Optimal sizing a grid-connected microgrid

The optimization of the grid-connected microgrid has been presented in the recent literature. For instance, in [22], a method is proposed to determine the size of battery storage for grid connected PV system. The objective is to minimize the cost considering the net power purchase from grid and the battery capacity loss (state of health). A methodology for the optimization sizing and the economic analysis dedicated to PV gridconnected systems is presented in [23]. In which, the number, type of the PV units and converters are given as the decision variable. In [24], an optimum sizing of PV-energy storage methodology for small autonomous islands is studied. The main parameters of this paper are the PV-rated power and the storage capacity. The artificial intelligent (AI) techniques are used to optimize such architecture based on PV Grid-connected systems. In [25], the author uses GA to determine the optimal allocation and sizing of PV grid connected systems. On the other hand, the Particle Swarm optimization (PSO) is used for optimal sizing of a grid connected hybrid system in [26]. A comparison between the two methods which are PSO and genetic algorithm (GA) is carried out in advance to evaluate the efficiency of the proposed method.

Energy management of microgrid

When a microgrid has more than two DERs, the energy management system (EMS) is needed to impose the power allocation among DER, the cost of energy production and emission.
The EMS in a microgrid is shown in the Figure I.13. As can be seen from this Figure, the forecast values of load demand, the distributed energy resources and the market electricity price in each hour on the next day are denoted as inputs. Furthermore, the operation objectives are considered to optimize the energy management, are given as follows:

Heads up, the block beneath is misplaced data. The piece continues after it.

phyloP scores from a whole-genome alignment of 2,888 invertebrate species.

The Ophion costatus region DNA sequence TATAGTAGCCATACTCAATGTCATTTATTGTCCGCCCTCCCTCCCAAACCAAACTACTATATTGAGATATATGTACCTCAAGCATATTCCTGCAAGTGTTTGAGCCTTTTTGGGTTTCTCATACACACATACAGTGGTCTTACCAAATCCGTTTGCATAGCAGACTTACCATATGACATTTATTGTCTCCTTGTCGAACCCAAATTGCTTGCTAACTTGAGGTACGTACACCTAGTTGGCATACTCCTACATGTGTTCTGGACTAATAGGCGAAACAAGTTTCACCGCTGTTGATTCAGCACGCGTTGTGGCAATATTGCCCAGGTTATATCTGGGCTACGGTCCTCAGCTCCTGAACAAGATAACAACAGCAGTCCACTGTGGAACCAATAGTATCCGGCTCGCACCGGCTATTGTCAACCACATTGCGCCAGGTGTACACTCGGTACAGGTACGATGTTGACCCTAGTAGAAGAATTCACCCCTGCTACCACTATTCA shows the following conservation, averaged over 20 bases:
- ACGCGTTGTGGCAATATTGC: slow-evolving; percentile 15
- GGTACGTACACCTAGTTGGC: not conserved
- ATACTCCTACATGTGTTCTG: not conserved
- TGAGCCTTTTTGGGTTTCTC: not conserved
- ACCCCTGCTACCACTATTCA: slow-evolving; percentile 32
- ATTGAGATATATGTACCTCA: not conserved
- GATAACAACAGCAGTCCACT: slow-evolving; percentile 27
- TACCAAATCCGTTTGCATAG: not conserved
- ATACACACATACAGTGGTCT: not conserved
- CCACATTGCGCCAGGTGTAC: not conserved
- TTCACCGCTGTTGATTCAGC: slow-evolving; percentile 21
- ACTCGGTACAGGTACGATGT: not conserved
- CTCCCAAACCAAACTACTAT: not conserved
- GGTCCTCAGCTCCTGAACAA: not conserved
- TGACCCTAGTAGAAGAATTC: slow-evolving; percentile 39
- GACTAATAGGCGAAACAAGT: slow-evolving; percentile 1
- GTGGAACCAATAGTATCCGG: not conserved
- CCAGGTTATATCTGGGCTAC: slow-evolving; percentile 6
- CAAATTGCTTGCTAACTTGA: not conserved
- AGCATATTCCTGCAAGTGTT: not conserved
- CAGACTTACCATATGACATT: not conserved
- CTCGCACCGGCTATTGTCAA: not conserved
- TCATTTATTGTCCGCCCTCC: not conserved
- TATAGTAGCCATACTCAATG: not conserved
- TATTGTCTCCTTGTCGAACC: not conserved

– Economic option
– Technical option
– Environmental option
– Combined objective option.
Some algorithms for the optimization of microgrid energy management are proposed [27-40]. The optimal energy management of an island microgrid is presented in [27], [28] by using a rule-based management. The operation of the system depends on the developed rules; thus, the constraints are always satisfied, but the optimization is not global results. In [29], [30], fuzzy logic is used to estimate the rule to improve the rule-based technique. The linear programming (LP) and mix integer linear programming (MILP) are used to find the optimal energy management in [31], [32]. This method gives good results; however, the main limitation is known as the need of a specific mathematical solver [31]. In [33], [34], the optimal energy management for a grid connected with PV/battery and a vehicular electric power system is addressed by using the quadratic programming (QP). The good results achieved, however, the limit of this method is to need the objective function to be convex. In [35], the optimal energy management of a microgrid is solved by using Game Theory and multi-objective optimization. The operating cost and the emission level are given as two objectives functions. The Mesh Adaptive Direct Search (MADS) algorithm is used to optimize the microgrid operating cost function in [35]. A matrix real-coded genetic algorithm (MRC-GA) optimization module is used to search the optimal generation schedule in [36]. The particle swarm optimization (PSO) technique was proposed in [37], [38]. The dynamic programming (DP) and advance dynamic programming (ADP) are used to optimize the energy management in [39] and [40]. The achieved results are proved the efficiency of these methods.